Are Macadamia Trees Fast Growing? (How Fast)

Macadamia trees are medium to large-sized evergreen trees that can grow up to 40 feet tall and wide. To know how long it takes for them to grow as such, this article will help you explore the growth rate of macadamia trees and answer some common questions about their growth.

Macadamia trees are not fast-growing but are considered slow-growing crops, taking anywhere from 5 to 7 years to reach maturity. However, some varieties can take up to 10 years to mature. The time to maturity can also be affected by factors such as light, water, soil, temperature, fertilizer, and humidity.

Even though macadamia trees are not known for their fast growth rate, they are worth the wait. As you read the rest of the article, we will discuss the growth stages of macadamia trees, time to maturity, and factors affecting growth speed.

Understanding macadamia growth rates allows a new farmer to realistically plan and manage the various stages of orchard establishment and development for a successful farm.


  • Macadamia integrifolia is a species prized for its relatively fast growth rate of 1–2 feet per year under favorable conditions, making it an economically attractive option for commercial growers.
  • Macadamia tetraphylla, on the other hand, exhibits a slower growth rate, averaging 6–12 inches per year, but it is more well-suited for cooler climates.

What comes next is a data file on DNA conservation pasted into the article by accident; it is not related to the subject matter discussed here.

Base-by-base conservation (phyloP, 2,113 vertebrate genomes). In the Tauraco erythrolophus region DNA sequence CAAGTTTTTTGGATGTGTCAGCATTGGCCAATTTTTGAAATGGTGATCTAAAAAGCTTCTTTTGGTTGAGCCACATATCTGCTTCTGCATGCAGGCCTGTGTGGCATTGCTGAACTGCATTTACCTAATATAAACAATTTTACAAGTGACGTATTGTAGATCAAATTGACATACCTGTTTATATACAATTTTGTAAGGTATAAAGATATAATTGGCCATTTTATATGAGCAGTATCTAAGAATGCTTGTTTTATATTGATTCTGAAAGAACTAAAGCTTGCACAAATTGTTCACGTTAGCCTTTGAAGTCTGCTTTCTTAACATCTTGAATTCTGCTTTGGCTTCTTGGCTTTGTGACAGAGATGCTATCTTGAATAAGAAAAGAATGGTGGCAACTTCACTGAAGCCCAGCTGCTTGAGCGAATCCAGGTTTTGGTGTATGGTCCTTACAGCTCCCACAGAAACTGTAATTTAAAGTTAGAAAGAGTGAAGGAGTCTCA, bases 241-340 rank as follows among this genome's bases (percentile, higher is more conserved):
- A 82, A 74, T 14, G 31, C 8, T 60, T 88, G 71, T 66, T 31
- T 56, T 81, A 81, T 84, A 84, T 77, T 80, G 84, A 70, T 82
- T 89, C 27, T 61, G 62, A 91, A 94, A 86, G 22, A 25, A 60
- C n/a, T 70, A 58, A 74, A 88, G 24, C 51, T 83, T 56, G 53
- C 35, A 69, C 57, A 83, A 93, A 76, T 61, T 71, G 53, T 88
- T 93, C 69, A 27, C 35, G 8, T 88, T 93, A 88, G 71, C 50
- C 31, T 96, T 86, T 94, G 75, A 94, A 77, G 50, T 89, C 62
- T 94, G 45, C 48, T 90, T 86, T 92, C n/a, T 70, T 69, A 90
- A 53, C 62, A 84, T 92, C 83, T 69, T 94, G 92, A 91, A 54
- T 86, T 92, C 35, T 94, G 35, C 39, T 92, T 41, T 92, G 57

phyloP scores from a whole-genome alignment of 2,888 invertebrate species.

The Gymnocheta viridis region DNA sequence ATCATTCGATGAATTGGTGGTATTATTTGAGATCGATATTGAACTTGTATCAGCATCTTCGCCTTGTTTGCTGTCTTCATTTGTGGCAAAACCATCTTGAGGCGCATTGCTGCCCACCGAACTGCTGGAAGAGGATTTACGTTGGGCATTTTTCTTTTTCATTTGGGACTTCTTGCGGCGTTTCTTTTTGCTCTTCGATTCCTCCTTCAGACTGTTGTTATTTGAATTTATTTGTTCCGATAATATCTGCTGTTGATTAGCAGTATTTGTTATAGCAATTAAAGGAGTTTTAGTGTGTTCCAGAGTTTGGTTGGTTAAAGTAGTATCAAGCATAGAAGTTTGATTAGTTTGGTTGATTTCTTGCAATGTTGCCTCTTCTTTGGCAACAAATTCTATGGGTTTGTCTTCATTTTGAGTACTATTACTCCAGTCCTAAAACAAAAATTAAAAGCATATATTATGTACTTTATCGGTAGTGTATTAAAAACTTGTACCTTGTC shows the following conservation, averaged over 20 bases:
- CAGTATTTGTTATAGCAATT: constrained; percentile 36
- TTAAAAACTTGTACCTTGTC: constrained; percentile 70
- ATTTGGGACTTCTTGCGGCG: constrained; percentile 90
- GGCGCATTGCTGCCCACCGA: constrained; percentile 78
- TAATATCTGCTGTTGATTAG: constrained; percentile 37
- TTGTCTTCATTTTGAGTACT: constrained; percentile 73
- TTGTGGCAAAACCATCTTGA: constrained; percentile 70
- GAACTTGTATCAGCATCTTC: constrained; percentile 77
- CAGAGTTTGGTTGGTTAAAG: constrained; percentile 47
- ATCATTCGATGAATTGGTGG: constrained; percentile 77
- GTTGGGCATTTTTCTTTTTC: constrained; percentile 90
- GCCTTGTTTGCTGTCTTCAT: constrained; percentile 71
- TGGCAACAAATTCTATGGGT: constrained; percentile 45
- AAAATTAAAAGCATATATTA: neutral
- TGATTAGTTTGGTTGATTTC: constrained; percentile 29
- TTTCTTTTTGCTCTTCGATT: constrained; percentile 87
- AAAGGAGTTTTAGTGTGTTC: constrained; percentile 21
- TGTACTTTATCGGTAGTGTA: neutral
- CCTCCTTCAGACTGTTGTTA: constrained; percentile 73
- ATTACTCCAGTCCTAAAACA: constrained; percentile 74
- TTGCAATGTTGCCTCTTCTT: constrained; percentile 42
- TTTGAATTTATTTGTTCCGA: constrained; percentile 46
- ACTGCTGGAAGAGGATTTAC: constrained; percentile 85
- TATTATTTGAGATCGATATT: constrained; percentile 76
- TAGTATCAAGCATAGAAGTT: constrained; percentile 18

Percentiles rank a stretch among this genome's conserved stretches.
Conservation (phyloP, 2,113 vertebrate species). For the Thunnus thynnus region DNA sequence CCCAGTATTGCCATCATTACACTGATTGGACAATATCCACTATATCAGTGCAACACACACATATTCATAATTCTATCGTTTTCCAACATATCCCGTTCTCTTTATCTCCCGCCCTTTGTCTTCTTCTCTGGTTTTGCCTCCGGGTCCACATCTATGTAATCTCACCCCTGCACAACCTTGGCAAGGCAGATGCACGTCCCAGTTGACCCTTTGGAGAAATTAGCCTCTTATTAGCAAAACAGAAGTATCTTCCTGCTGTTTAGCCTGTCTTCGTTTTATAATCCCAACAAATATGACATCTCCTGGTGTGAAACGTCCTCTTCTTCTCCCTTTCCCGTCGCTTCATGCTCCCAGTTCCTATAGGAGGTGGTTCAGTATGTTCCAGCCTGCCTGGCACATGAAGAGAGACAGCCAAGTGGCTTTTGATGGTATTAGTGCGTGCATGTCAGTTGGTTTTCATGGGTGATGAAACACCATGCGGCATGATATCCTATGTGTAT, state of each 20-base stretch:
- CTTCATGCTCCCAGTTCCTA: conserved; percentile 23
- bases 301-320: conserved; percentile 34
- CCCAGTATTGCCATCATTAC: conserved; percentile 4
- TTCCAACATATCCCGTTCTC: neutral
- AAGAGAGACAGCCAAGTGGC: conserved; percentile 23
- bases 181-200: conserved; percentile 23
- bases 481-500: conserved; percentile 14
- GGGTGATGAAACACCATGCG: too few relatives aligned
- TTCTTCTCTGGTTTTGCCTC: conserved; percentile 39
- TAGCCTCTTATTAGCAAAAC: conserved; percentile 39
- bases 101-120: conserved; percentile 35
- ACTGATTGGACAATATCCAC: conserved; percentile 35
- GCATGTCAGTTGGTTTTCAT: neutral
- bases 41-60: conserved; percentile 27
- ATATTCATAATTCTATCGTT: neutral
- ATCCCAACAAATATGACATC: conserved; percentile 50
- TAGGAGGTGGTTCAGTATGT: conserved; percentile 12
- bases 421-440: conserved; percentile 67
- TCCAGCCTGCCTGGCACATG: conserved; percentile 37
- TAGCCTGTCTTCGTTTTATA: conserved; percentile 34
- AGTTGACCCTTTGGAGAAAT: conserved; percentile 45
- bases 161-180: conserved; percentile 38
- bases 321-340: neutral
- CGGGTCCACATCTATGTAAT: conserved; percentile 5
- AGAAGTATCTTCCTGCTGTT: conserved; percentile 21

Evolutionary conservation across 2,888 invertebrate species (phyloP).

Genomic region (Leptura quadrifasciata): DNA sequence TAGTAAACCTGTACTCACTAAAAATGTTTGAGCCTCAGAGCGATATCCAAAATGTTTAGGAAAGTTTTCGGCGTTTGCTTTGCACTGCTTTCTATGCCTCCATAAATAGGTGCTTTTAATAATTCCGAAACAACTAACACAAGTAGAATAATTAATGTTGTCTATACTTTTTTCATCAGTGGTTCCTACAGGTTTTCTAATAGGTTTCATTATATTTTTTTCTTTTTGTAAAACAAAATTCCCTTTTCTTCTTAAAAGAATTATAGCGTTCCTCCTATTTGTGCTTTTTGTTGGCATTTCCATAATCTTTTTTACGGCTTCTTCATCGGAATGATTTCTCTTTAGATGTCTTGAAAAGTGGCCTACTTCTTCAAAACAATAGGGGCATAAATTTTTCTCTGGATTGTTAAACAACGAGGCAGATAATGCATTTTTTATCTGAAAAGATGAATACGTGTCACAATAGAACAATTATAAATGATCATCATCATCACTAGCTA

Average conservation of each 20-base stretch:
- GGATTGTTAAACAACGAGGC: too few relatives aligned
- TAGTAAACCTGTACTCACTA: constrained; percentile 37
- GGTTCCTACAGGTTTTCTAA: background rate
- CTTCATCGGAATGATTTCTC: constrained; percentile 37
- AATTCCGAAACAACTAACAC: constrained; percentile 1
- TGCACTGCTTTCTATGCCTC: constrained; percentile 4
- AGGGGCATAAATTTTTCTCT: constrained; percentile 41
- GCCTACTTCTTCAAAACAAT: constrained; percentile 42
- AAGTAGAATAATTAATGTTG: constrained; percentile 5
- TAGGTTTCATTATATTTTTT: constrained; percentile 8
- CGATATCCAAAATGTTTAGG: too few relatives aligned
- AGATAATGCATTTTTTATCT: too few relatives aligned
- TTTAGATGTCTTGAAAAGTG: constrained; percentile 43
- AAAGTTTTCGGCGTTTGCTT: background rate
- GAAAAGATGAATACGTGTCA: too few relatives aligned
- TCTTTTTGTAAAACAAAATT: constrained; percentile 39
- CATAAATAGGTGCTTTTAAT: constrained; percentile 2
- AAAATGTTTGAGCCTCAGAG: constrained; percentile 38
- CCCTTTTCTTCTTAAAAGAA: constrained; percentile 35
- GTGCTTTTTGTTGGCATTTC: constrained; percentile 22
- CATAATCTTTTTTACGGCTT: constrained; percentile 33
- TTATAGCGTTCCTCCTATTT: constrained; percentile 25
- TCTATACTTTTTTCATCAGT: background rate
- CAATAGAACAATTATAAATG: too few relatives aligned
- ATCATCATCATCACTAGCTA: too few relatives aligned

• Macadamia trees are not fast-growing when grown in pots due to restricted root space and the need for regular maintenance
  • Macadamia trees take 5 to 12 years to reach maturity and start producing nuts when grown from seed.

Macadamia Tree Growth Rate

The table below shows the growth rate of different varieties of macadamia trees:

Macadamia Tree Estimated Growth Rate
Macadamia integrifolia 1–2 feet per year
Macadamia tetraphylla 6–12 inches per year

Typically, macadamia trees take between 5 and 7 years to start producing nuts, which is why they are included as one of the fastest-growing nut trees compared to other trees. However, some varieties may take up to 10 years to bear a crop.

This extended timeline can be a challenge for growers who are eager to see a return on their investment, but the quality of the macadamia nuts and the longevity of the trees' productivity can make the wait worthwhile.

Under optimal growing conditions, some varieties have been known to exhibit a growth rate of 1 to 2 feet per year. However, these ideal conditions are not always present, and the growth rate can be influenced by variables such as the specific variety of the tree, the local climate, the composition of the soil, and the availability of water and sunlight.

In regions with favorable conditions, macadamia trees can thrive and achieve their maximum growth potential more rapidly. However, in less hospitable environments, the growth rate may be slower, and the trees may take longer to mature and become productive.

Macadamia integrifolia has a relatively fast growth rate

Macadamia integrifolia, commonly known as the macadamia nut tree, is indeed a species renowned for its rapid growth rate, making it an appealing choice for commercial cultivation. There are several reasons why this species is favored for its growth characteristics:

They have a fast growth rate